A sustainable love of the law

Article by Kirsty McRuvie - fifth-year arts/law student majoring in international relations.

Why I left a successful career in advertising

Five years ago, I left a career in advertising and enrolled in a UQ arts/law degree. For 20 years, I wrote strategies and built campaigns that influenced the behaviour of consumers to do or buy something they probably did not need. In that time, I watched with despair as concepts of equality, equity, kindness and compassion deteriorated in the world. I became fearful for the world around me, perpetual conflict, a growing refugee crisis, climate change inaction and what seemed to be a devaluing of human life. I believed in the right of all human beings to live their life with dignity, free from want or fear. However, believing in it was no longer enough, so I enrolled in UQ’s Law School.

Is there justice in the law?

I came to UQ to become an international human rights lawyer because I wanted to legally affect change in the world. But as I fell into the pressures of study, the euphoria of learning and the stress of assessments, I started to feel despondent. To me, the law became merely a list of rules working only for those who could afford to manipulate it. I was struggling to see where justice fit. Consequently, the motivation I had started with and my dream of fair and equitable human rights was fading away.

That changed after I enrolled in a summer semester course, ‘Environmental Sustainability and the Law’ with Harry Jonas from Future Law. Harry Jonas is an international environmental lawyer based in Malaysia, who works to promote equity and effectiveness in conservation law, policy and practice. Harry co-founded Future Law in 2018, a non-government legal organisation that delivers legal advice and support in identifying strategic entry points in the law for a range of environmental issues.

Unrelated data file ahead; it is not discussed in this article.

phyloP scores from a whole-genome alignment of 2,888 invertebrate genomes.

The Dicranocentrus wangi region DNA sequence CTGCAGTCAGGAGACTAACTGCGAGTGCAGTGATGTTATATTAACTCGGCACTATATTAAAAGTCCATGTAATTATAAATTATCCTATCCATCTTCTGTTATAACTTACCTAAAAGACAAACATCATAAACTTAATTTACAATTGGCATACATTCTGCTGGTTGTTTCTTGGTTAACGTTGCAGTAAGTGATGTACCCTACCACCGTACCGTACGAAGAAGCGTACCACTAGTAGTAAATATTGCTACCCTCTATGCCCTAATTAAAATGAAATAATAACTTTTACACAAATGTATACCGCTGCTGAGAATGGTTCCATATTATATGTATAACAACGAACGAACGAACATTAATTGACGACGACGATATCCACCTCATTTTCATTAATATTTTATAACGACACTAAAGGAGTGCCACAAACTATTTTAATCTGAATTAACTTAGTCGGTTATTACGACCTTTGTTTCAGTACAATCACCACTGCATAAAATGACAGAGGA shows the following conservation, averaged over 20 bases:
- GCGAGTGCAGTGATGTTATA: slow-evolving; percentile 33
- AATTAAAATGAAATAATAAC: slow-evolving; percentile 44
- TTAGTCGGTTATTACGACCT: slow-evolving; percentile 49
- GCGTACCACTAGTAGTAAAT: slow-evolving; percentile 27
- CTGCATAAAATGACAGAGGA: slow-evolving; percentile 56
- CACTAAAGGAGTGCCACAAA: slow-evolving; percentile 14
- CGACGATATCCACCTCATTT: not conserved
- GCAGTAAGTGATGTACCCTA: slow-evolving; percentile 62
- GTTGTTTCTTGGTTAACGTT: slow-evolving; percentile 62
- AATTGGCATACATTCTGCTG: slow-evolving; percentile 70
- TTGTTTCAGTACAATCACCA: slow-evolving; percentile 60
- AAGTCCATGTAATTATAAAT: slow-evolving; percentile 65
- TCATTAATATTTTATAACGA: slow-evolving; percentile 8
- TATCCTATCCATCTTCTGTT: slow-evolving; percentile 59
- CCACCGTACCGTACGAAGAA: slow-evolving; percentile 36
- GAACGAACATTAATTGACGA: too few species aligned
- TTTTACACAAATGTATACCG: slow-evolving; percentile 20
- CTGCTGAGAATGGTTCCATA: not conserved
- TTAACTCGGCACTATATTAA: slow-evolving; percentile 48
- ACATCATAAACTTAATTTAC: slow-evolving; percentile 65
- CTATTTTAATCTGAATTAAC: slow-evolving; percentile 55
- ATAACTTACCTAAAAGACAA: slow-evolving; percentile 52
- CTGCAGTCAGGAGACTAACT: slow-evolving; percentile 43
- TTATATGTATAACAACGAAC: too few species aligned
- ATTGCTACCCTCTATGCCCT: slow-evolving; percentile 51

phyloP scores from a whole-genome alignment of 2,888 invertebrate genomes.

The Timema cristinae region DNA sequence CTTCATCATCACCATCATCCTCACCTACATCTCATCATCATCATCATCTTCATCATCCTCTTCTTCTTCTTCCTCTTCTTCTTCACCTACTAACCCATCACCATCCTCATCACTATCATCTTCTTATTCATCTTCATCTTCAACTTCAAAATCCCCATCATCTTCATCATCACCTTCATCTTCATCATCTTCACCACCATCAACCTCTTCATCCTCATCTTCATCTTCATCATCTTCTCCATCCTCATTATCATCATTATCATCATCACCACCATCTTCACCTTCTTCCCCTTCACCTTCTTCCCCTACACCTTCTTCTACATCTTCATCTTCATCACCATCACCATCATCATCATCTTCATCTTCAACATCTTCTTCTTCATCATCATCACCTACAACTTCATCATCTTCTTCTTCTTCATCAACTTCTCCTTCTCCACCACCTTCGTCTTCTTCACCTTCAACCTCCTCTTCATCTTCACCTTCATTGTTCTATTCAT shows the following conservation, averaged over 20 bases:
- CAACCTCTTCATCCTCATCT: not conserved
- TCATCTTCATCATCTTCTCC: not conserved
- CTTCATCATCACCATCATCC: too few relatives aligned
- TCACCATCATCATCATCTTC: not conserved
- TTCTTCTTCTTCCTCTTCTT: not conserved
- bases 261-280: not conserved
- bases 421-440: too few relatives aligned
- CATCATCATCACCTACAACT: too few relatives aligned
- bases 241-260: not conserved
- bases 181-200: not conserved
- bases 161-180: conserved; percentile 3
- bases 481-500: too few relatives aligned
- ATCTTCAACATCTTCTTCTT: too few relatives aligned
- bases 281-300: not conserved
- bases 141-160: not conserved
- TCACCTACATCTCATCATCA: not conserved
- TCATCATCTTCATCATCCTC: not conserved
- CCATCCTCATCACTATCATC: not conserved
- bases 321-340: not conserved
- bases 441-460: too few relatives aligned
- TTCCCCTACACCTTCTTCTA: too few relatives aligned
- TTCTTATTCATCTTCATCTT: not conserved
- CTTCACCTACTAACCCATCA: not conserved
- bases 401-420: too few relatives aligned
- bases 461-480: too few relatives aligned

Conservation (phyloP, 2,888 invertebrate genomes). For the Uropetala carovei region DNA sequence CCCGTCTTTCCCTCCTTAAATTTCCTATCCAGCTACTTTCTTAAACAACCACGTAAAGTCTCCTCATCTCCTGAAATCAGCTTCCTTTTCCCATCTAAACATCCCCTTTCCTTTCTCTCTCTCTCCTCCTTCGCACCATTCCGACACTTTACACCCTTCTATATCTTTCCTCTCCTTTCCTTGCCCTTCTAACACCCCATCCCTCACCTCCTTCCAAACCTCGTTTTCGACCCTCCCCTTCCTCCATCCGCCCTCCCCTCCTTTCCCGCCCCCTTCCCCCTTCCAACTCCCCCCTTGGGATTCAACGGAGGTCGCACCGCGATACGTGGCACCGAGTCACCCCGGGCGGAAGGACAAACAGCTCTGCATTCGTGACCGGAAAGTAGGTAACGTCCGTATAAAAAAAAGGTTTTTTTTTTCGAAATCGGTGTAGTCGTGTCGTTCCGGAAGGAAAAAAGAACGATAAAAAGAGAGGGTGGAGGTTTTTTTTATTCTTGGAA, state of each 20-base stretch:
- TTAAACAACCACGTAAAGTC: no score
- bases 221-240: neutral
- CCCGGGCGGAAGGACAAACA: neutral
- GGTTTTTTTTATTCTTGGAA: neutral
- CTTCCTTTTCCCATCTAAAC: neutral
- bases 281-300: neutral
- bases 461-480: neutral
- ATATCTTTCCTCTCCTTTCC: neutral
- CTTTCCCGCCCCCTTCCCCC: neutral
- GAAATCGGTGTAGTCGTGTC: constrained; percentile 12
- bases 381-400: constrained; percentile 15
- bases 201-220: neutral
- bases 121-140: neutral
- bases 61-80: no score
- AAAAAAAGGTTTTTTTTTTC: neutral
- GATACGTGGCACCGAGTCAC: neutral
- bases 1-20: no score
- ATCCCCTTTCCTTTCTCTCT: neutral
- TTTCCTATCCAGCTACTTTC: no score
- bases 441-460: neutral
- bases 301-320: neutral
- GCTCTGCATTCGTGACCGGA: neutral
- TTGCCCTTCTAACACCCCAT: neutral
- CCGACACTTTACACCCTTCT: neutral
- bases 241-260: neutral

My introduction to law and the lived experience

I chose to participate in the placement because it allowed me to broaden my horizons and gain a completely different and intimate perspective of how the law functions in Sabah, Malaysia, a close neighbour. I was also looking to learn more about how different lived experiences might engage with or be affected by the law. I expected to learn about transnational perspectives in law but working with Harry delivered so much more. I was inspired by his commitment to social justice and regained my motivation to pursue my future in human rights law.

View from the top of Mount Kinabalu
View from the top of Mount Kinabalu, Sabah, Malaysia. Photo by Ling Tang on Unsplash.

Politics, power and the law

Harry asks you to look beyond the surface and to question how the law came to be, not just what it is. What I learnt from Harry is that the law is not independent. The law is political, and in the hands of political power, it can be used to empower and enable regimes and consequently disenfranchise the vulnerable.

He encouraged us to not only examine the effects of the law but to investigate the actors involved in developing it. We looked at when and how it was developed, who benefits, who does not and what were the motivations and policy initiatives driving it. This approach was something I had not done before in my law degree. It immediately opened me up to a very broad, inspired and empowering way to engage with the law.

Local communities vs. the ‘greater good’